Nagios Conference 2012 - Dave Williams - Embedding Nagios using RaspberyPi
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Nagios Conference 2012 - Dave Williams - Embedding Nagios using RaspberyPi

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Dave Williams' presentation on embedding Nagios on a RaspberyPi ...

Dave Williams' presentation on embedding Nagios on a RaspberyPi
The presentation was given during the Nagios World Conference North America held Sept 25-28th, 2012 in Saint Paul, MN. For more information on the conference (including photos and videos), visit: http://go.nagios.com/nwcna

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  • First some background about me Then a description of the RaspberryPi – components & the intenet behind it Pretty much a blow by blow description of how to install / compile Nagios on Squeezy on the RasPi Using mod_gearman distributing Nagios tasks using the Raspi Hopefully show you it working… What is the future for this technique & technology Wrap up & Questions
  • Over 35 years working in the IT industry Coding real time systems and then on to Operating system support GeCOS & Transaction Processing – assembler / machine code Network Processor software development Customer Facing IBM Mainframes MVS / VM – SNA VTAM / NCP – Bureau Environment / Service Orientated Bull – Honeywell Bull / CIIHB / Honeywell - worked at R&D in Toronto / Minneapolis / Grenoble
  • Bull Toronto was R&D centre for system monitoring SNMp & Graphical systems Openview on HP kit for IBM Bureau ISDN / Dial-In systems (from FT / Legal document systems) Netview for IBM SNA networks Open Master Openview like system written by Bull – AIX based Saw Netsaint 0.6 finally complied by Chris Rothecker, tried it decided I could do a better port – did it. – built AIX installp file that contained everything GD etc. released via the Bull freeware site. Followed project and continued to work with Nagios under AIX. Later evangelized Nagios in Bull and worked on the Linux based versions
  • The idea behind a tiny and cheap computer for kids came in 2006, when Eben Upton and his colleagues at the University of Cambridge’s Computer Laboratory, including Rob Mullins, Jack Lang and Alan Mycroft, became concerned about the year-on-year decline in the numbers and skills levels of the A Level students applying to read Computer Science in each academic year. From a situation in the 1990s where most of the kids applying were coming to interview as experienced hobbyist programmers, the landscape in the 2000s was very different; a typical applicant might only have done a little web design. Something had changed the way kids were interacting with computers. A number of problems were identified: the colonisation of the ICT curriculum with lessons on using Word and Excel, or writing webpages; the end of the dot-com boom; and the rise of the home PC and games console to replace the Amigas, BBC Micros, Spectrum ZX and Commodore 64 machines that people of an earlier generation learned to program on. There isn’t much any small group of people can do to address problems like an inadequate school curriculum or the end of a financial bubble. But we felt that we could try to do something about the situation where computers had become so expensive and arcane that programming experimentation on them had to be forbidden by parents; and to find a platform that, like those old home computers, could boot into a programming environment. From 2006 to 2008, Eben designed several versions of what has now become the Raspberry Pi; you can see one of the earliest prototypes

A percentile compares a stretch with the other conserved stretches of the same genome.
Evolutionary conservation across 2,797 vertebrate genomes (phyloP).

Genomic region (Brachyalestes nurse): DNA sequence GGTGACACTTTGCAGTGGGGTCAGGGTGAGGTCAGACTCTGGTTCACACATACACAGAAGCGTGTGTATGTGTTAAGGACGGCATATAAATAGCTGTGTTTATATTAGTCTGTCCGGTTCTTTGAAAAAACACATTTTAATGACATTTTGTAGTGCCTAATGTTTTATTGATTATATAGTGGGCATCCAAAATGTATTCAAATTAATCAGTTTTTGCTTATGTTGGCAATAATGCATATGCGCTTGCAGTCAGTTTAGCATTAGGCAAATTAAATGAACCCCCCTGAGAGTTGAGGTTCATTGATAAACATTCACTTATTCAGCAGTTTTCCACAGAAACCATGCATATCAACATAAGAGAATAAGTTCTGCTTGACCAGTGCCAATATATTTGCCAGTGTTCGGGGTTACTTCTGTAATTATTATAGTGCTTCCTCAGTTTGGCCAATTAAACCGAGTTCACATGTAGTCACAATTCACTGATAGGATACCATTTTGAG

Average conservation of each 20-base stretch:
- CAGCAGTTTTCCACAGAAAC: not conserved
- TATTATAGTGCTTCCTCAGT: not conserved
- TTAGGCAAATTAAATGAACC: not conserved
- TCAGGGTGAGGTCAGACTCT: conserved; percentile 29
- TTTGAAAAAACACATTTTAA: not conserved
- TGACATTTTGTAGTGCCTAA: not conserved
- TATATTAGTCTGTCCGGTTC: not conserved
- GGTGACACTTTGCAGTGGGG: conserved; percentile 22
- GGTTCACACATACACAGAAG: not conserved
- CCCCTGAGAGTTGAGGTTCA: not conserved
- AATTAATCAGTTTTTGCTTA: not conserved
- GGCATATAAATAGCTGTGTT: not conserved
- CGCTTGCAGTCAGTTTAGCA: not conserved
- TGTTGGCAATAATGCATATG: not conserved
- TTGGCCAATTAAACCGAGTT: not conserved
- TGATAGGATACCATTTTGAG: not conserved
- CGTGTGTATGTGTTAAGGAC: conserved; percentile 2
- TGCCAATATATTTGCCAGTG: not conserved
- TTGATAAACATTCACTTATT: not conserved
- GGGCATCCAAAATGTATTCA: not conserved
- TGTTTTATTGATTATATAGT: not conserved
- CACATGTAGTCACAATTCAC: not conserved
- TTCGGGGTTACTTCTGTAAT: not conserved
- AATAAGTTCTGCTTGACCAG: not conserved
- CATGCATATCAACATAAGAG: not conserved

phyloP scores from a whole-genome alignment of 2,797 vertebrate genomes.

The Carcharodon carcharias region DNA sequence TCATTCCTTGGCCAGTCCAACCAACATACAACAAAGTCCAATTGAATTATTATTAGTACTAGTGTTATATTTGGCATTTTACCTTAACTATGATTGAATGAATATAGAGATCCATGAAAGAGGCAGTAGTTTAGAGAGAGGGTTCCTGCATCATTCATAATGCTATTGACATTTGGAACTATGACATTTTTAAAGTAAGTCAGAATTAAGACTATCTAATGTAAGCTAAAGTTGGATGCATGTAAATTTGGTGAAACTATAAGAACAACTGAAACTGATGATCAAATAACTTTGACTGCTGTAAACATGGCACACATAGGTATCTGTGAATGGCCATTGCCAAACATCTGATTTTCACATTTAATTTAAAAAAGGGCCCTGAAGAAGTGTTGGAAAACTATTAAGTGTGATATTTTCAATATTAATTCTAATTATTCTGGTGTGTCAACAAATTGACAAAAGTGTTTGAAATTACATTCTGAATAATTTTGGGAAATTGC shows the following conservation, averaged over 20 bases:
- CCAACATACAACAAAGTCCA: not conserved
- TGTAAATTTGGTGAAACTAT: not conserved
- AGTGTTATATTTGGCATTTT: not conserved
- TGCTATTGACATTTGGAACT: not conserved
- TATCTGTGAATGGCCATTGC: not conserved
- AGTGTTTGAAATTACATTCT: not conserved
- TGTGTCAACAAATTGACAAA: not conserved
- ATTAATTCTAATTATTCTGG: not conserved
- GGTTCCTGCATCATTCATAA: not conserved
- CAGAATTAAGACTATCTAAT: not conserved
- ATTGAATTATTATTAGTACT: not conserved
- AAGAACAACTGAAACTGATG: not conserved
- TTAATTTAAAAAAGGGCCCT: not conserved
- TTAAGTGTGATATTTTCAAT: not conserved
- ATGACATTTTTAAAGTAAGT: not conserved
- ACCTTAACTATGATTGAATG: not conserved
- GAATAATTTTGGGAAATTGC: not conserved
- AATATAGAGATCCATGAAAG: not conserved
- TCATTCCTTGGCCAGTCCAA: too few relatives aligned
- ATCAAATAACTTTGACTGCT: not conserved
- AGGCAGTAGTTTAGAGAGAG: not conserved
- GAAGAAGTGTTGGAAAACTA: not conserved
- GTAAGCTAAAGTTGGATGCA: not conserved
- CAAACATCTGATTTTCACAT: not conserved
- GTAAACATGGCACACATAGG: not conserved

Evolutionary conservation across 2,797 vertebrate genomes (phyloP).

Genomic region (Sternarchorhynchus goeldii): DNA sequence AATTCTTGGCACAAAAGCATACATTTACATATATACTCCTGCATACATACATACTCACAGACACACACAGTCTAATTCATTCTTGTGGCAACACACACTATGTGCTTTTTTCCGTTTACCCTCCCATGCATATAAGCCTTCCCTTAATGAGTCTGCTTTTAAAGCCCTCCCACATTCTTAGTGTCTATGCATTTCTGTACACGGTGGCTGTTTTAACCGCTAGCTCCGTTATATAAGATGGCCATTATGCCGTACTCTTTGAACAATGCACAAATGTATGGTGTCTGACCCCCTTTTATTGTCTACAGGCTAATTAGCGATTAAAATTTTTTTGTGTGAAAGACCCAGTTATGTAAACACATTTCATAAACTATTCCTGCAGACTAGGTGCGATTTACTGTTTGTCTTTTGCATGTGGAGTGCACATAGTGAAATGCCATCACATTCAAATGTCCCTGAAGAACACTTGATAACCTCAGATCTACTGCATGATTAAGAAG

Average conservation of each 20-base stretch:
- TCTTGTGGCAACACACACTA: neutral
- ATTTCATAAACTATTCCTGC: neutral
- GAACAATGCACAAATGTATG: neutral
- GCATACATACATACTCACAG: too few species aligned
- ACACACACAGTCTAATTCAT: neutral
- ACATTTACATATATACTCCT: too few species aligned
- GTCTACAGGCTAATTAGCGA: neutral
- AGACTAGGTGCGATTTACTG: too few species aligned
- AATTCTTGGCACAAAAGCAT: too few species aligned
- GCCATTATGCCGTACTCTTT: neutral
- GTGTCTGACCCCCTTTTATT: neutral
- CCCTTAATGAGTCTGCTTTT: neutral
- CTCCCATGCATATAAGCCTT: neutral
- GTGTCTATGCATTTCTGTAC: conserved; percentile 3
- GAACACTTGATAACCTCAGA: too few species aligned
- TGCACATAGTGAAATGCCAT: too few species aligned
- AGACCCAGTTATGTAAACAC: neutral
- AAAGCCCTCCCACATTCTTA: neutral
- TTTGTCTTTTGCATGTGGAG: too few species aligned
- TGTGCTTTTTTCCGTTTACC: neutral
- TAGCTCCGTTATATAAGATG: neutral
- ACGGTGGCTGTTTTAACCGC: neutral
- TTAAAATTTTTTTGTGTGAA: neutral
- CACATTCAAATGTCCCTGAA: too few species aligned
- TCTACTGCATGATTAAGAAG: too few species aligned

• Wheezy has optimisation for the floating point processor and will use the dynamic overclocking firmware
  • 4GB SSD is .130 8GB is .128 , remember to start nagios as root….
  • Today 17 th in top 500 was 6 th when first built (2010) i.top500.org
  • Inspired by the low-cost computing power of the Raspberry Pi, a team at the University of Southampton has used the ARM-based Linux computer-on-a-board as a building block for a low-cost supercomputer—racked and stacked using Lego blocks. And they’ve published a step-by-step guide for anyone interested in creating their own Raspberry Pi high-performance computing “bramble." Led by Professor Simon Cox, with Lego expertise lent by Cox’s 6-year old son James (who spent the summer learning to program on the Raspberry Pi using Python and MIT's Scratch), the team used 64 Raspberry Pi computers, each equipped with a 16-gigabyte SD card to construct a functioning computing cluster for under £2,500 (a bit over $4,000)—not including the Ethernet swtiches used to connect the nodes.
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  • The weather station that I’ve been using since November 2010 is one I bought from Maplin. They usually sell for about £125 but a couple of times a year they reduce them down to between £50-£70. N96FY USB Wireless Weather Forecaster. At the time of writing this they’ve got it reduced to £69.
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Transcript

  • 1. Embedding Nagios in the Raspberry Pi 26th September Dave Williams 2012 Lead Technical Architect© Bull, 2012 1
  • 2. Agenda© Bull, 2012 2
  • 3. Agenda Background The Raspberry Pi The Raspberry Pi Nagios Recipe Using DNX on the Raspberry Pi Demonstration Futures & ‘Blue Sky thinking’ Conclusion© Bull, 2012 3
  • 4. Background UK based Mainframe (IBM & Honeywell) Unix (HP-UX, AIX, Solaris) Network (CASE, 3COM, CISCO) Working for Bull French Computer Manufacturer Mainframes, Unix, HPC, Security, Managed Services© Bull, 2012 4
  • 5. Background System Monitoring OpenView Netview Open Master Open Source Monitoring NetSaint on AIX Nagios© Bull, 2012 5
  • 6. The Raspberry Pi Eben Upton and his colleagues at the University of Cambridge’s Computer Laboratory, became concerned about the year-on-year decline in the numbers and skills levels of the A Level students applying to read Computer Science in each academic year The Raspberry Pi is a credit-card sized computer that plugs into your TV and a keyboard. It’s a capable little PC which can be used for many of the things that your desktop PC does, like spreadsheets, word- processing and games. It also plays high-definition video.© Bull, 2012 6